In Trouble at the Taj, Sonja Chandrachud weaves fiction into fact in the hope that it will encourage young adult readers to see the adventure that lies behind the pages of their 'drab' History textbooks

All is not well with Shah Jahan's grandiose plans to build the Taj Mahal for Mumtaz Mahal. Chief architect Ustad Ahmed Lahauri has been kidnapped and his dead empress' ghost won't allow a new architect to resume work. In the quest to find Lahauri, author Sonja Chandrachud takes the young adult (YA) reader on a roller coaster ride against the backdrop of the Mughal era. Excerpts from the interview:

Why did you zero in on the Taj as the focal point of this adventure?

I was very clear that the first mystery story in the DOA (Dead on Arrival) Detective Files would be located in Indian history, as it is filled with intrigue. The Mughal era, which lasted for over three centuries, is the most fascinating. Shah Jahan's rule saw the creation of one of the Seven Wonders of the World: The Taj Mahal, which took 22 years and millions of rupees to create -- incredibly, all for the love of a woman. This set me thinking: What if someone hated Shah Jahan enough to disrupt his plans? Who would be capable of such a daring act? The more I thought about it, the more I was convinced that the Taj Mahal was the perfect location for a heart-pounding international whodunit with its sprawling surroundings and alleged secret chambers.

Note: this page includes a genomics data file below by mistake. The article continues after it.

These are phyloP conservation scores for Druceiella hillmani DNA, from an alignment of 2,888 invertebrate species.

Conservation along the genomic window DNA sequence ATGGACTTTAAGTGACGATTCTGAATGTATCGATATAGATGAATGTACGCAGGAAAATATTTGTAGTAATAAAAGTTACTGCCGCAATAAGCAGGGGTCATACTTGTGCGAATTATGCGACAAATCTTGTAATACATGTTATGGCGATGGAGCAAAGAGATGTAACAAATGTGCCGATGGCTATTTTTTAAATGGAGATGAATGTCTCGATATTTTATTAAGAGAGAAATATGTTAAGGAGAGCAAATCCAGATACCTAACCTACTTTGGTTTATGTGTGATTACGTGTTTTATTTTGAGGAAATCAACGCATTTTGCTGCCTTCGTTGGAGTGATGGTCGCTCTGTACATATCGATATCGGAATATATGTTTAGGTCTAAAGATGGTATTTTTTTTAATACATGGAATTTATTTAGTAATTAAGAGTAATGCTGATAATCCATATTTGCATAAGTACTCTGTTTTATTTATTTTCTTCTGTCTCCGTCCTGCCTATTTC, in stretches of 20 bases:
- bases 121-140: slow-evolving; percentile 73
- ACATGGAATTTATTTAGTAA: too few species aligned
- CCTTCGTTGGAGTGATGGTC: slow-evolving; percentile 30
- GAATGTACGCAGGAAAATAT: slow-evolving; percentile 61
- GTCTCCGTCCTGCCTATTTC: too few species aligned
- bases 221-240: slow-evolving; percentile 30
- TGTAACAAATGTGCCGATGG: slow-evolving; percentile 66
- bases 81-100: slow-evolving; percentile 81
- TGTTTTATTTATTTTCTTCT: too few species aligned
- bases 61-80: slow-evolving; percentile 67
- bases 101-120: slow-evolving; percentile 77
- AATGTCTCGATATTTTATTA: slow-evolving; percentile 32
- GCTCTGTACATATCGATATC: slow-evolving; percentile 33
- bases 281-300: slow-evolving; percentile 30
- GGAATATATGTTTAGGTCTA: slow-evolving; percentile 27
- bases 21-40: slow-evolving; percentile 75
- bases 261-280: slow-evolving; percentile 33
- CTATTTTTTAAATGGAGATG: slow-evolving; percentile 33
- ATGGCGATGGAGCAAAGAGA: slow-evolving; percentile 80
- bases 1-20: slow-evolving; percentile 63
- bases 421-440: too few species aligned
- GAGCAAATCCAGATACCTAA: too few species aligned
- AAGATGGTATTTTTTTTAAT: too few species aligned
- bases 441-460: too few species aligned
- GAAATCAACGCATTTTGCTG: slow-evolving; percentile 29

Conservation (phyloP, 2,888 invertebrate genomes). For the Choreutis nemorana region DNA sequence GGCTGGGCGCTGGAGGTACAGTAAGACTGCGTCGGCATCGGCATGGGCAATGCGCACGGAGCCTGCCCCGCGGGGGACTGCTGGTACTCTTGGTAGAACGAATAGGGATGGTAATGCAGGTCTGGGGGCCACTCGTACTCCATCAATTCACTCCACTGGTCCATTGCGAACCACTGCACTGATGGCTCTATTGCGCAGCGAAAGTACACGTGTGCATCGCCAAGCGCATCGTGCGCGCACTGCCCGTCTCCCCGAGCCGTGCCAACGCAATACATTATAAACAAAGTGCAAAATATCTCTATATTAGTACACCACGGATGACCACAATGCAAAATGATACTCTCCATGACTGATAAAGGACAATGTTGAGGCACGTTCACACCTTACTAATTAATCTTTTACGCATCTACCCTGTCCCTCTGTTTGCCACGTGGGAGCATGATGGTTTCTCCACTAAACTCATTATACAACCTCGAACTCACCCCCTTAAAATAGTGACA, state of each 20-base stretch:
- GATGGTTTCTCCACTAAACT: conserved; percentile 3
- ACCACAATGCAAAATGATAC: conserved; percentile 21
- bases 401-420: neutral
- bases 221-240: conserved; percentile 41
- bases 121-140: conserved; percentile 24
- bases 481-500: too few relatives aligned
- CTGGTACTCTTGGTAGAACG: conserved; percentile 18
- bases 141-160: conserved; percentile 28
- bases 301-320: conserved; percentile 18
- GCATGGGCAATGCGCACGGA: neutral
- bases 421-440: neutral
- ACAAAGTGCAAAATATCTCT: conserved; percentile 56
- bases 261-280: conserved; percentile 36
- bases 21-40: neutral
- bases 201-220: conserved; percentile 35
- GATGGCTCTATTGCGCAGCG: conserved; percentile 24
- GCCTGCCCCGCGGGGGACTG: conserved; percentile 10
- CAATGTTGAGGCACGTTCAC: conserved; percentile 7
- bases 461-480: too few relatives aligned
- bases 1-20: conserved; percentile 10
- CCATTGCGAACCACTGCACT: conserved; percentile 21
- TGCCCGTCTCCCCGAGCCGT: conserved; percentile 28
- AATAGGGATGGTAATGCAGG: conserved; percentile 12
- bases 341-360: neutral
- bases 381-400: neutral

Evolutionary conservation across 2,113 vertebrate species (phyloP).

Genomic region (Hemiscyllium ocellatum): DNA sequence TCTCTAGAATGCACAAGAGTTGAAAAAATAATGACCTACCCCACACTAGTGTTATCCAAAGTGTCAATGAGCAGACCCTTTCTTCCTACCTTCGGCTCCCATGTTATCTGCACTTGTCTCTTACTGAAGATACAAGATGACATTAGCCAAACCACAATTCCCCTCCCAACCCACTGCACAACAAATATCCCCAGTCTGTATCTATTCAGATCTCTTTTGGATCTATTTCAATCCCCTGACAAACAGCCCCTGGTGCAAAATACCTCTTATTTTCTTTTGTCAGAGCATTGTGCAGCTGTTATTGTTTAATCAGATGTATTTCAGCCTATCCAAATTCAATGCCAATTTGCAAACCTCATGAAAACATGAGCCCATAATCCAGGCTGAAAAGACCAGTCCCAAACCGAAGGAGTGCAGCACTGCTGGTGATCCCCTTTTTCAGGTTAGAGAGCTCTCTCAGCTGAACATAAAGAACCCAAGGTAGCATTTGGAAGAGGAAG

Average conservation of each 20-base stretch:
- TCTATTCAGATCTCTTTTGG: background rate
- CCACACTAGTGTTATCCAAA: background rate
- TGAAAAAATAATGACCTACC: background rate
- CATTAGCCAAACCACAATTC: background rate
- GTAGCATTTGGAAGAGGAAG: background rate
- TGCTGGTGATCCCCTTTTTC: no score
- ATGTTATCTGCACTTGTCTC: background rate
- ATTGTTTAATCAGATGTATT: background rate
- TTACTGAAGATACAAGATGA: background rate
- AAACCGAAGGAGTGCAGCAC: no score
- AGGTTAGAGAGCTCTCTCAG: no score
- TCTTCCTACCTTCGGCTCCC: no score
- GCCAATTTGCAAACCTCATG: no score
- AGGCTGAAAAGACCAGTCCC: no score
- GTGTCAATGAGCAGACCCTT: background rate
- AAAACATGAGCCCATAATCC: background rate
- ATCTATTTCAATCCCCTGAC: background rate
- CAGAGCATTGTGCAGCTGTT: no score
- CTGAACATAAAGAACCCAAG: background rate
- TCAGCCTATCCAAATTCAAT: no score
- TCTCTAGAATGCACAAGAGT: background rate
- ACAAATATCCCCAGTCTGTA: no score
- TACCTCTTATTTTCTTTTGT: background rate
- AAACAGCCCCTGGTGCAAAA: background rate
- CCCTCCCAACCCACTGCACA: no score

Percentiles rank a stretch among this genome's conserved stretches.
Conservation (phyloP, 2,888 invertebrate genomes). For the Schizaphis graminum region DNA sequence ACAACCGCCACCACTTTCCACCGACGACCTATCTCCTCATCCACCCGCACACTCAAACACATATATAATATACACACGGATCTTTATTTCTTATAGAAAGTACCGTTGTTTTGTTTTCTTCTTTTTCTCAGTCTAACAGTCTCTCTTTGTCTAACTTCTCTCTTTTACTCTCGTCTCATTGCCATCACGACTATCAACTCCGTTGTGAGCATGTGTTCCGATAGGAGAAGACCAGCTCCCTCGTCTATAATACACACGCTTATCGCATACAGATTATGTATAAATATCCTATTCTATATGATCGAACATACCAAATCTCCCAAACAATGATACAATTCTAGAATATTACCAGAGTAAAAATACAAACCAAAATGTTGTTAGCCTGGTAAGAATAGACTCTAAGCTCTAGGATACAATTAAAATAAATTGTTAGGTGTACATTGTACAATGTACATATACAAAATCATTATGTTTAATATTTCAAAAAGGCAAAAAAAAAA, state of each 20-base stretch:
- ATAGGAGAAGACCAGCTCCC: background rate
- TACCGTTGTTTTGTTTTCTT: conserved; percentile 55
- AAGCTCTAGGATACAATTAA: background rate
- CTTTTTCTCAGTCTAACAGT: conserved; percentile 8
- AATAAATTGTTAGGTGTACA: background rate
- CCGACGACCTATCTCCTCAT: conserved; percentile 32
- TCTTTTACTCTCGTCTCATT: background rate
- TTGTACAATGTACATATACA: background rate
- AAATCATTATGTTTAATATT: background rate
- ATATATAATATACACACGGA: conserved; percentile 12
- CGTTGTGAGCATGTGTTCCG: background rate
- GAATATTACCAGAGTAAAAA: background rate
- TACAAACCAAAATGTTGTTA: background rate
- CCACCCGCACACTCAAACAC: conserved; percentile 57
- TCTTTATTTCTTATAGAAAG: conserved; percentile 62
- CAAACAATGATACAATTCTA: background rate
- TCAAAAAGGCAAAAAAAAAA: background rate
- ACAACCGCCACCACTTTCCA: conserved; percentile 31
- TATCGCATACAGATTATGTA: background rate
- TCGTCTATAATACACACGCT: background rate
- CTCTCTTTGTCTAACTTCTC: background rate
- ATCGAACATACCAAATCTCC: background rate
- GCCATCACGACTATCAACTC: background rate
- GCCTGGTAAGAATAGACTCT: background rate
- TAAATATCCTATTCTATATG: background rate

You've deftly woven fact with fiction in this plot; how difficult was it to ensure a balance that worked for your storyline, while keeping the reader engaged was maintained?
Balancing fact and fiction is tough, because 99% of the material is based on actual events. You cannot tamper with places and dates. The story has to be woven around loopholes that exist in official records.

How much research did you do?
I research extensively before working on all my stories -- from surfing the Internet to meeting with reputed historians. For this title, I met Ninad Bedekar, a Pune-based historian and expert on Mughal and Maratha texts.

Do you believe that our YA (Young Adult) generation has neither been given opportunity nor the window to learn about our country's history?
Absolutely. Our history is rich, with a colourful scape that spans centuries. It's a pity that our school textbooks are drab and uninspiring, our museums and forts continue to remain unkempt, and our children are least interested in what History holds. I hope that with DOA Detective Files, they are able to enjoy the mystery and adventure that lie behind the pages of a History book.

Trouble at the Taj, Sonja Chandrachud; Puffin; Penguin India; Rs 199. Available at leading bookstores.